The federal courthouse in Marshall, Texas. (credit: Nicolas Henderson / flickr)
Earlier this year, the US Supreme Court sharply limited where patent cases can be filed.

For many tech companies that are regularly sued by the type of patent-licensing shops known as “patent trolls,” the TC Heartland decision was welcome news.

By limiting venue to places where defendants are incorporated or do business, TC Heartland was seen as an opportunity to shut down many lawsuits being brought in the Eastern District of Texas, a venue that has been historically attractive to so-called trolls and has a huge concentration of patent lawsuits.
Not long after TC Heartland, though, the East Texas judge who hears more patent cases than any other turned down a motion to transfer by supercomputer maker Cray Inc., which was sued for patent infringement by Raytheon in 2015. Lawyers for Cray argued that, under the provisions of TC Heartland, their client was entitled to have its case in a home venue.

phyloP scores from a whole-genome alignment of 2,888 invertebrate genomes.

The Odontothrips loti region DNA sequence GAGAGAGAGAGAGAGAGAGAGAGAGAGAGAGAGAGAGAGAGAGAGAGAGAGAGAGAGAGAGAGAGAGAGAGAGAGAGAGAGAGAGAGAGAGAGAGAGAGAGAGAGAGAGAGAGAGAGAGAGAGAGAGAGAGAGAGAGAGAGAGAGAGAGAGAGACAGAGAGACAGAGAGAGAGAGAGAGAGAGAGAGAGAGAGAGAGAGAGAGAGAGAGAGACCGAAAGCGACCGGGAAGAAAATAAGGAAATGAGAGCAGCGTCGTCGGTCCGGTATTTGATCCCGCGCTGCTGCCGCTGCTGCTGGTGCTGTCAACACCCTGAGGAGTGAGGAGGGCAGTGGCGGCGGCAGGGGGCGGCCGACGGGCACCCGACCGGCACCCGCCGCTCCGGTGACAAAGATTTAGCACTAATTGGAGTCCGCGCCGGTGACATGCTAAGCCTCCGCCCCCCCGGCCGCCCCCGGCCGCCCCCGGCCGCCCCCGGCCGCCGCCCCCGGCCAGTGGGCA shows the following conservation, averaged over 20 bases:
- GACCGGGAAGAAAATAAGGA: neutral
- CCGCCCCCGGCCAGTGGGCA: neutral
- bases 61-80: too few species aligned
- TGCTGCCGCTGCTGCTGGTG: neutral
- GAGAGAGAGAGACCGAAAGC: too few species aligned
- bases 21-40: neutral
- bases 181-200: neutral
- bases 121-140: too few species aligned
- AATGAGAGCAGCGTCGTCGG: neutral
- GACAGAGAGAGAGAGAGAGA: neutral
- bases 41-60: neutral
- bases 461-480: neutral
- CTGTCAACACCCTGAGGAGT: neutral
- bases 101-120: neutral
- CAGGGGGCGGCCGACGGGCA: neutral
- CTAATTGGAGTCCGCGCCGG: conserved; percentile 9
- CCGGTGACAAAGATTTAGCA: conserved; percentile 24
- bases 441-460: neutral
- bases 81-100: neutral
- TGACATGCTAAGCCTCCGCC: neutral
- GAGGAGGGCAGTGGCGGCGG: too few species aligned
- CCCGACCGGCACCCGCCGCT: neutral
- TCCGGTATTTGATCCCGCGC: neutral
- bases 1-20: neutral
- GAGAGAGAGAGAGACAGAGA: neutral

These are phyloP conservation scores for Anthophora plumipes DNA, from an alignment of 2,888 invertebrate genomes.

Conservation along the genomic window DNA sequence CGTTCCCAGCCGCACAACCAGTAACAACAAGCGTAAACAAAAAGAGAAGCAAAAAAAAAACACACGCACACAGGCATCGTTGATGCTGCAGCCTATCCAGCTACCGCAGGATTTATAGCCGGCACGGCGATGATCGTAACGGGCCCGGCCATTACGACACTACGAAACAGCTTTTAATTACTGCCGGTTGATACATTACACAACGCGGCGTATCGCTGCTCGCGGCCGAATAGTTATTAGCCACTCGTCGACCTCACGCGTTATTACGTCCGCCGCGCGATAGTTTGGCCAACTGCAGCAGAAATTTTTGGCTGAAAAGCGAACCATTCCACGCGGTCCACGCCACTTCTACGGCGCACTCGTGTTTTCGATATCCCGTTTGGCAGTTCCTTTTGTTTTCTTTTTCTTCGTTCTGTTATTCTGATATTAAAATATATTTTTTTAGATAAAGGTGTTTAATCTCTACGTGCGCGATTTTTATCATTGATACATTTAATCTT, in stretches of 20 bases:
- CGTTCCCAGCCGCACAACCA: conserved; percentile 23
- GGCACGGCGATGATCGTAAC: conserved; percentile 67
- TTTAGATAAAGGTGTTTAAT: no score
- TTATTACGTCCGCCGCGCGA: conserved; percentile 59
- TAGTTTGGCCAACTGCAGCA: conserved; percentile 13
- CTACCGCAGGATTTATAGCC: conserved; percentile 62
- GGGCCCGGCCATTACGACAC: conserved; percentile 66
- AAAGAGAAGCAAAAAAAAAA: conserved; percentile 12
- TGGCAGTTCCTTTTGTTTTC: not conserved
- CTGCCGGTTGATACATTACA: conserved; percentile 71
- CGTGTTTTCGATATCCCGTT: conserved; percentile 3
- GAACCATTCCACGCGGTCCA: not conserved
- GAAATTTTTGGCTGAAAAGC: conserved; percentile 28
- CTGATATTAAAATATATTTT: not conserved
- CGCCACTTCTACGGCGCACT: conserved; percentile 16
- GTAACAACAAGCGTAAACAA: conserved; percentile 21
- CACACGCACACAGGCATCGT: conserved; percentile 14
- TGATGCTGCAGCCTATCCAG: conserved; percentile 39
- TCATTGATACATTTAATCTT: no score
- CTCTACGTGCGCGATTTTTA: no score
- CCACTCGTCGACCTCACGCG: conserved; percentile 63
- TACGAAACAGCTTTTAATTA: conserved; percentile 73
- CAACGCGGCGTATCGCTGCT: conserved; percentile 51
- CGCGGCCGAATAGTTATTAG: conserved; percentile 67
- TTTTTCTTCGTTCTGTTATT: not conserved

But US District Judge Rodney Gilstrap disagreed and said that Cray’s ties to the district—a single salesperson, working out of his home—was enough to keep the case in the Eastern District.
Today, Gilstrap’s decision was reversed by the US Court of Appeals for the Federal Circuit, which hears all patent appeals.
In a 20-page decision (PDF), the three-judge panel directed the case against the Seattle-based tech company to be transferred.
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